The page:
And I do not think that the above makes me a collectivist. Because I do not allege that the habitual non-thinkers are in any way violating my rights. They do not owe me anything, in a legal sense. They do not have any duties towards me. But they *are* parasites, and they are wronging me in a moral sense.

Why have I written so many posts on this subject? There are personal reasons. But you are probably not interested. If you are interested, then you can read my long essay in the Psychology section, "The Causes of My Schizophrenia". That essay explains how I have been grievously hurt by certain persons who did not bother to think.

Why are you hanging on to this "grievous hurt". Drop it; move on; grow up. Stop being a little victim.

I don't that will help him. Henrik, whatever was grievously done to you directly long ago by specific individuals cannot be transferred onto the rest of the world. You know that the rest of the world doesn't literally owe you anything. That they don't live up to their own potential is not an affront to you; it is simply the kind of world you were born into. Some humans were born into stone age tribalism; others were born into the Dark Ages. Others into communism. The world you happened to appear in is what it is and you can only make the best of your own life in whatever the context you find yourself. Value people for what they can do that makes possible the current level of civilization that does exist. You don't have to pretend that they are more than that, but neither should you be obsessed with what they are not. You can't change that.

You only have a finite time on earth. You have a new wife and a better understanding than most people. Make the most of it and live the best life for yourself that you can while you can still do that. Pursuing personal values is not the same thing as constantly fighting political corruption on behalf of others as much as yourself. Maybe you are over-emphasizing social aspects at your own expense. There is only so much you can do that is possible at all.

Spending so much of your time and mental effort dwelling on what other people are not is not helping you. At least "what people are not" is not as bad as specific injustices done directly to you, which some of us are contending with. Dwelling on what people could be but are not is not the same thing as recognizing how much more is possible to the human race and striving for it the best you can within your own life to whatever limited extent is still possible. Remember Roark's famous line in The Fountainhead: "Only down to a certain point." If you don't remember that, reread the novel and watch for it.

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Why does it concern me that other people habitually do not think? Because, as I see it, they are in a sense betraying me. They are not violating my rights, but they are betraying me, and I am outraged. I see it like this - Our civilization is collapsing due to irrational philosophy. We are in a boat that is taking in water. In order to save ourselves, *all* of us must help bail out the water that is coming in. I am doing my bit. I am fighting the irrational ideas that are destroying our lives. But the people who do not bother to think about abstract subjects are sitting around on the lounge chairs, sipping martinis, while I am working to bail out the water that is threatening to sink the ship. And I will die, along with them, if I am unable to compensate for their indolence by bailing out more than my share of the water. So the habitual non-thinkers are free-riding on me. They are parasites. And my life is put at risk by their indolence. So I am outraged.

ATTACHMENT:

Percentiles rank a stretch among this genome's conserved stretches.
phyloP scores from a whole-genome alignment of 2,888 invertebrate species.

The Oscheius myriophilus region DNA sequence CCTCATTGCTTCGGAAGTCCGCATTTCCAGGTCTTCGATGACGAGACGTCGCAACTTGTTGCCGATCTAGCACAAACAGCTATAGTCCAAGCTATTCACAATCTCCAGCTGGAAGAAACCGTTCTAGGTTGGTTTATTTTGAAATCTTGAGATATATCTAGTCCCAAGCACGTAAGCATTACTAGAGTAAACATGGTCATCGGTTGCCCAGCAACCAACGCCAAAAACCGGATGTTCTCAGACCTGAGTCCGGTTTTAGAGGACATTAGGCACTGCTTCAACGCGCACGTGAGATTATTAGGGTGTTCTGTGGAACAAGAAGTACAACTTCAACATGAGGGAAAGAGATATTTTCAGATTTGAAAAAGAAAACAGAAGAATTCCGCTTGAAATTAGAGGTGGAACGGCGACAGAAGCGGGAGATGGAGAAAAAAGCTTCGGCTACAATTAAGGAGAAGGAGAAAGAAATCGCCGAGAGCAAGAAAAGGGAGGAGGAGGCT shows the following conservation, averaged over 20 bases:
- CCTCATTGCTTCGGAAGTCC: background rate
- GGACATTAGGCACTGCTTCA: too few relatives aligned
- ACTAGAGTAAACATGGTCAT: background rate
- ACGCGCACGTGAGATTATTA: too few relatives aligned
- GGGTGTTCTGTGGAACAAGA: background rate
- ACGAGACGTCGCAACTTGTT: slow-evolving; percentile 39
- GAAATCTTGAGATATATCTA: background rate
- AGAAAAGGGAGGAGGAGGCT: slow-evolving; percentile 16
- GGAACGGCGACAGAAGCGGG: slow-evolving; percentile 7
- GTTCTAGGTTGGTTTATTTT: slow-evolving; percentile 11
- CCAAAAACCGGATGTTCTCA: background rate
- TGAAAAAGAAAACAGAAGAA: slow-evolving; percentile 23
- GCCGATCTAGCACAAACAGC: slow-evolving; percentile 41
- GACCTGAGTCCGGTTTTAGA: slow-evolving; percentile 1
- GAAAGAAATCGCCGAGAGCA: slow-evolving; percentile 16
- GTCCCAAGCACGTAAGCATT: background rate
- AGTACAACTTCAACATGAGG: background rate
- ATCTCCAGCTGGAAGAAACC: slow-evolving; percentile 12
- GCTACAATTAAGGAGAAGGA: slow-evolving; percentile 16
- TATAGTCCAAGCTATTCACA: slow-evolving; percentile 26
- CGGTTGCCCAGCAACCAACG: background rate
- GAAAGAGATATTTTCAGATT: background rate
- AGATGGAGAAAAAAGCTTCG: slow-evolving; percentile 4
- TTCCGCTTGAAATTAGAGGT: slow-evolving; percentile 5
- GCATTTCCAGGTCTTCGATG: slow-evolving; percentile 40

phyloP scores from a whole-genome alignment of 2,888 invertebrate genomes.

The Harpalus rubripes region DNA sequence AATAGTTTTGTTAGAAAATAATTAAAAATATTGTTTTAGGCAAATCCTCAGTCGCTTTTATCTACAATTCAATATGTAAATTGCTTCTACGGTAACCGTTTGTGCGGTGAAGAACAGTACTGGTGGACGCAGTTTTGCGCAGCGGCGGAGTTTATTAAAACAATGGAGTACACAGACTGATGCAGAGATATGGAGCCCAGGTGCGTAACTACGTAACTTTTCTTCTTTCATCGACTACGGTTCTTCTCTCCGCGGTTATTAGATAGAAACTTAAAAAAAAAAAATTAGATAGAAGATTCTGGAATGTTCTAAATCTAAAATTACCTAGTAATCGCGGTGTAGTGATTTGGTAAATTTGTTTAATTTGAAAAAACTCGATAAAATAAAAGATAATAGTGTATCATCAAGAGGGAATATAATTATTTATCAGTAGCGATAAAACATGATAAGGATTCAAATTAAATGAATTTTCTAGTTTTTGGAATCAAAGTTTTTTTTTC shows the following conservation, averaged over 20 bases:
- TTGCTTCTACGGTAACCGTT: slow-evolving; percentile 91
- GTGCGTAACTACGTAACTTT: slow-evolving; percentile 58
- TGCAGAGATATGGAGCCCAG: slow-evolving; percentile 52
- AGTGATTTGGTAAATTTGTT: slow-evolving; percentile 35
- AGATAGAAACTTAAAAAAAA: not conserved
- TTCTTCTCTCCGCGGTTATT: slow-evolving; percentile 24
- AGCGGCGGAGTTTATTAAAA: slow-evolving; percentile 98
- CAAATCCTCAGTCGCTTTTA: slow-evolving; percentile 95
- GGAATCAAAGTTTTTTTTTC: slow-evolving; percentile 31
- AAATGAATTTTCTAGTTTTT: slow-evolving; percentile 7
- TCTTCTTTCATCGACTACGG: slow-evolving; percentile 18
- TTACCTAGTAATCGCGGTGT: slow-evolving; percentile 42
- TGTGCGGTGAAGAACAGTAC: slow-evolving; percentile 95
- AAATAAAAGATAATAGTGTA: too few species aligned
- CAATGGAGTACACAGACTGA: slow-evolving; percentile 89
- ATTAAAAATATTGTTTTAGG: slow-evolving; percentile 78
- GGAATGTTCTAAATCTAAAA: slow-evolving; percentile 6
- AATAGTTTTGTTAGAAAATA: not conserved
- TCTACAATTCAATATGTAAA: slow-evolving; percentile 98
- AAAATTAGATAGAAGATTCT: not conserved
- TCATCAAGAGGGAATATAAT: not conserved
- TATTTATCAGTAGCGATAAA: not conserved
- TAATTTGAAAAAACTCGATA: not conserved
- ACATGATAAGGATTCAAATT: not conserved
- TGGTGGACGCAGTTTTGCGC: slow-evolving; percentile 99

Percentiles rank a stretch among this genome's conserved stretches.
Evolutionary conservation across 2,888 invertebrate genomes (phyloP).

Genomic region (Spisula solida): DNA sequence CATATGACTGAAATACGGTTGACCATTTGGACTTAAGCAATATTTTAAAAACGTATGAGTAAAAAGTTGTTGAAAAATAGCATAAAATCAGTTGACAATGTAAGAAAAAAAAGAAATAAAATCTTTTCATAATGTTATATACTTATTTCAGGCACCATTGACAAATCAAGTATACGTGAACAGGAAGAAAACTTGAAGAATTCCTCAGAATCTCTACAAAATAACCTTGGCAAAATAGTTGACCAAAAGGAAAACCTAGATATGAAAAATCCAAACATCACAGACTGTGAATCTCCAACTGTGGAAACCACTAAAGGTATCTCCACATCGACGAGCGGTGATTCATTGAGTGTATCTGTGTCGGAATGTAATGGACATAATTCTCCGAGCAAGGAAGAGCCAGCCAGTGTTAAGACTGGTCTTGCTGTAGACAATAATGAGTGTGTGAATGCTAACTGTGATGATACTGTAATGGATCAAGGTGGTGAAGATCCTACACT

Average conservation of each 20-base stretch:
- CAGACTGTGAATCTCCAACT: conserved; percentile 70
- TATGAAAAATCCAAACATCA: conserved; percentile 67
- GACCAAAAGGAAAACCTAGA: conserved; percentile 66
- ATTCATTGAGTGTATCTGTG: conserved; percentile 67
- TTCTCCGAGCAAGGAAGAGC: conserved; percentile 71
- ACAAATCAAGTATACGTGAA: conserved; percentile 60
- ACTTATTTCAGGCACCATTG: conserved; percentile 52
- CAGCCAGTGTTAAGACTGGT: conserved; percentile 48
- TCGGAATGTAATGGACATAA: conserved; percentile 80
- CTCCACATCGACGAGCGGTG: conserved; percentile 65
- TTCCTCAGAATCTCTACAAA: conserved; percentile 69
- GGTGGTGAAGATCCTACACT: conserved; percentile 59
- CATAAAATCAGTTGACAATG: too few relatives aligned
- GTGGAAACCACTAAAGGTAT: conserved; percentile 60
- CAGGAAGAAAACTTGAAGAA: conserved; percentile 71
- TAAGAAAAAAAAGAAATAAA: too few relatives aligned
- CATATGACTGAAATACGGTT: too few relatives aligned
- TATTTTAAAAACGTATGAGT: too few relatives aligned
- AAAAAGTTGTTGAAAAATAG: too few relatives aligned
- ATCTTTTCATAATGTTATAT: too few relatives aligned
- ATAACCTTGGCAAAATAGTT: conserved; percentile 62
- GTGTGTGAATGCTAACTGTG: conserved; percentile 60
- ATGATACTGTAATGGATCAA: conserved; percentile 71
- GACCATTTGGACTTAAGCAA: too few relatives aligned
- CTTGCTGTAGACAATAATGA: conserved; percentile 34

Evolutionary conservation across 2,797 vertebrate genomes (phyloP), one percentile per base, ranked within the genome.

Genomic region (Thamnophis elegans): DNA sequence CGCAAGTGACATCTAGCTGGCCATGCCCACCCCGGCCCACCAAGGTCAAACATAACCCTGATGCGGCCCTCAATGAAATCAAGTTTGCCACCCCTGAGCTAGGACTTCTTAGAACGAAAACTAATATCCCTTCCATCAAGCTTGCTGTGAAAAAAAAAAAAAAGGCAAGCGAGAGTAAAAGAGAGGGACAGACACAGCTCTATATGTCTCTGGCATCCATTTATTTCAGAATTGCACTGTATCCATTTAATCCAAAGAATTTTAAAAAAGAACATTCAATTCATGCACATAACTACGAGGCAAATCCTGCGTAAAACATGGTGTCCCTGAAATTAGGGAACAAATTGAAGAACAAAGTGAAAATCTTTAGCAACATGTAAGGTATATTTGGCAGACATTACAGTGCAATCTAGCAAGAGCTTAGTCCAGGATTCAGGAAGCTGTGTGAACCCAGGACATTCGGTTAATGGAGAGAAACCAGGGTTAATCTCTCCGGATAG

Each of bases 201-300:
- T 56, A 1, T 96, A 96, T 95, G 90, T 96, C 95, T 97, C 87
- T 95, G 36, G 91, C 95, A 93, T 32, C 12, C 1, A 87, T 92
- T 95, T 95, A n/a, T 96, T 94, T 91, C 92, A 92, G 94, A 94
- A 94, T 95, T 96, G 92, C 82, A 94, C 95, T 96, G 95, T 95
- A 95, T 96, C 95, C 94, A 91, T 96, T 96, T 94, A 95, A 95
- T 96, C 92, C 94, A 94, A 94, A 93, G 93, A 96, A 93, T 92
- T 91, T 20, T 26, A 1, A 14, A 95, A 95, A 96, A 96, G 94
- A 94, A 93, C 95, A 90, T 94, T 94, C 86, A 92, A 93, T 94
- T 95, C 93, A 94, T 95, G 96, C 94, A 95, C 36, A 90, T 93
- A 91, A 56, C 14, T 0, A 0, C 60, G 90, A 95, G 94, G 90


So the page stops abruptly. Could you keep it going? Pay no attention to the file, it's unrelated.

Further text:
And I do not think that the above makes me a collectivist. Because I do not allege that the habitual non-thinkers are in any way violating my rights. They do not owe me anything, in a legal sense. They do not have any duties towards me. But they *are* parasites, and they are wronging me in a moral sense.

Why have I written so many posts on this subject? There are personal reasons. But you are probably not interested. If you are interested, then you can read my long essay in the Psychology section, "The Causes of My Schizophrenia". That essay explains how I have been grievously hurt by certain persons who did not bother to think.

Why are you hanging on to this "grievous hurt". Drop it; move on; grow up. Stop being a little victim.

I don't that will help him. Henrik, whatever was grievously done to you directly long ago by specific individuals cannot be transferred onto the rest of the world. You know that the rest of the world doesn't literally owe you anything. That they don't live up to their own potential is not an affront to you; it is simply the kind of world you were born into. Some humans were born into stone age tribalism; others were born into the Dark Ages. Others into communism. The world you happened to appear in is what it is and you can only make the best of your own life in whatever the context you find yourself. Value people for what they can do that makes possible the current level of civilization that does exist. You don't have to pretend that they are more than that, but neither should you be obsessed with what they are not. You can't change that.